SLA collapse

Lahad never received the support he asked for, and the SLA collapsed following Israel's withdrawal. At the time, Lahad was in Paris trying to convince the French authorities to send troops to replace his army because he always wanted and supported the peaceful implementation of the UN resolution 425.

He came to Israel after the remainder of the SLA disintegrated. In Lebanon, Lahad was sentenced to death for treason in absentia in case he ever returned. In a meeting with the Israeli Government Coordinator, Uri Lubrani, in May 2000, Lahad expressed deep concern surrounding the appropriate treatment of SLA members who ended up in Israel following the withdrawal. Contrary to contemporary media reports, Lahad stated that Israeli Prime Minister, Ehud Barak, had not tricked him. He highlighted the importance of his country’s cooperation with Israel and cited the United Nations Security Council resolution 425 as a legitimate reason for Barak’s withdrawal of Israeli armed forces. Lubrani assured Lahad that SLA members would receive appropriate treatment and thanked him and his men for their "long struggle for peace". Soon afterwards Lahad went to France to meet up with his family. Despite having family members living in France, the French authorities denied him permission to live in the country.

Retirement to Israel and death

After being refused the right to settle in France, Lahad moved to Israel. He released a Hebrew language autobiography in 2004, entitled, In the Midst of a Storm: An Autobiography.

In November 2006, Lahad had an interview with Ynet. He asserted his opinion that Syria was behind the assassination of Lebanese Industry Minister Pierre Amine Gemayel,

“I have no doubt about who assassinated Lebanese Minister Pierre Gemayel last week. It was the Syrians, there’s no question. It could be that one of their proxies in Lebanon carried out the actual assassination, but the order came from Damascus.”

In May 2014, a Lebanese court sentenced him to death in absentia for High Treason, Intelligence with the Enemy and Accessory to Kidnapping, Violence and Murder.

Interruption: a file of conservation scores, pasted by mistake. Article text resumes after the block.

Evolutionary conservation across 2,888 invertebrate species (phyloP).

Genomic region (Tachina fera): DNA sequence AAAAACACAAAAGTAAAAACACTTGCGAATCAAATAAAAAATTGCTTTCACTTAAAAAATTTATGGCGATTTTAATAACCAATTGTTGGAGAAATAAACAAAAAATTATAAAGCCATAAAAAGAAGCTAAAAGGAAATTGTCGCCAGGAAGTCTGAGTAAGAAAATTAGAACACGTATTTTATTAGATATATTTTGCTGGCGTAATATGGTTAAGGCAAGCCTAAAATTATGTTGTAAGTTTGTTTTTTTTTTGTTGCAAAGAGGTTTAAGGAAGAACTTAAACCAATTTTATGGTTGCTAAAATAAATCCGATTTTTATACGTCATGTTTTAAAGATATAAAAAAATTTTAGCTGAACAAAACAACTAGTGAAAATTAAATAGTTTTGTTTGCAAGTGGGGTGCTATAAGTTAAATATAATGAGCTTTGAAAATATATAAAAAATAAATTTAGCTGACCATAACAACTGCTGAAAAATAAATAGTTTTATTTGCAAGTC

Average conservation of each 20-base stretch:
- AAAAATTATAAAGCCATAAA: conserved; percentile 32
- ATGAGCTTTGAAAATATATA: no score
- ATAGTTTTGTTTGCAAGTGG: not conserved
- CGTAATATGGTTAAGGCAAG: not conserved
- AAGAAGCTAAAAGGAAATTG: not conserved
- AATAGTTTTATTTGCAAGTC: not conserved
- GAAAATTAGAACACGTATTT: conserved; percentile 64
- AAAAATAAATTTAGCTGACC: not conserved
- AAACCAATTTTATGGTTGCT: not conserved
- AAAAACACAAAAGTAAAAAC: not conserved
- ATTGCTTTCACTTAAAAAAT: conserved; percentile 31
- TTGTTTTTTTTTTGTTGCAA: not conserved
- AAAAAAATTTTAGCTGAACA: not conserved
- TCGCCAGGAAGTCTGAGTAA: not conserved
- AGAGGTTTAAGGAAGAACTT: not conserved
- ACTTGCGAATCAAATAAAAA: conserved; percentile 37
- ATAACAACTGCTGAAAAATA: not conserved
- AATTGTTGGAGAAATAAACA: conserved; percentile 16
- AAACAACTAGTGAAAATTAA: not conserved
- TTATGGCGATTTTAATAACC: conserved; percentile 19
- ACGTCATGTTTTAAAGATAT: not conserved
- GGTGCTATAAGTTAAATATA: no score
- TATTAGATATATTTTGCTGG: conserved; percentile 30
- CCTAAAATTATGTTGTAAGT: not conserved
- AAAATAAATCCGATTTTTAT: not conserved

Lahad died in Paris on 10 September 2015 from a heart attack.[2]

Footnotes

  1. ^ Béchara, Souha [with Gilles Paris], Résistante (N.P.: J. C. Lattès, 2000); trans. as Soha Bechara, Resistance: My Life for Lebanon (Brooklyn, NY: Soft Skull P, 2003)
  2. ^ http://www.lorientlejour.com/article/943803/antoine-lahd-ancien-chef-de-lals-est-decede-a-paris.html

References

  • Lahad, Antoine. In the Midst of a Storm: an Autobiography (Tel Aviv: Yedioth Ahronoth Publ. 2004), ed. Estelle Golan. In Hebrew. [1]
  • Ynetnews, Interview with Antoine Lahad, 26 November 2006. [2]
  • Harald List: Antoine Lahad. in: ORIENT 2/88 p. 179-187. Biography in German.
  • Hussein Assi: LF Seeks to Pass "Amnesty" for Antoine Lahd and Company!. in: Al-Manar TV 19 March 2009 [3][permanent dead link]
  • Augustus Richard Norton: Hizballah and the Israeli Withdrawal from Southern Lebanon. in: Journal of Palestine Studies, Vol. 30, No. 1 (Autumn, 2000), pp. 22–35 [4]
  • Professor M. Kahl: Baraq's Betrayal of Israel and Israel's Lebanese Allies. in: LFP 2001 [5]
  • David Hirst: South Lebanon: The War that Never Ends?. in: Journal of Palestine Studies. Vol. 28, No. 3 (Spring, 1999), pp. 5–18. [6]
  • "Le Crépuscule de l'ALS", interview by Michel Zlotowski in Politique internationale. In French. [7]
  • "ISRAEL: LEBANON COORDINATOR LUBRANI MEETS GENERAL LAHAD." IPR Strategic Business Information Database (May 28, 2000): NA. General OneFile. Gale. University of Michigan - Ann Arbor. 7 Apr. 2009
  • ITOF.
  • BBC report.

External links

  • SLA.Miniature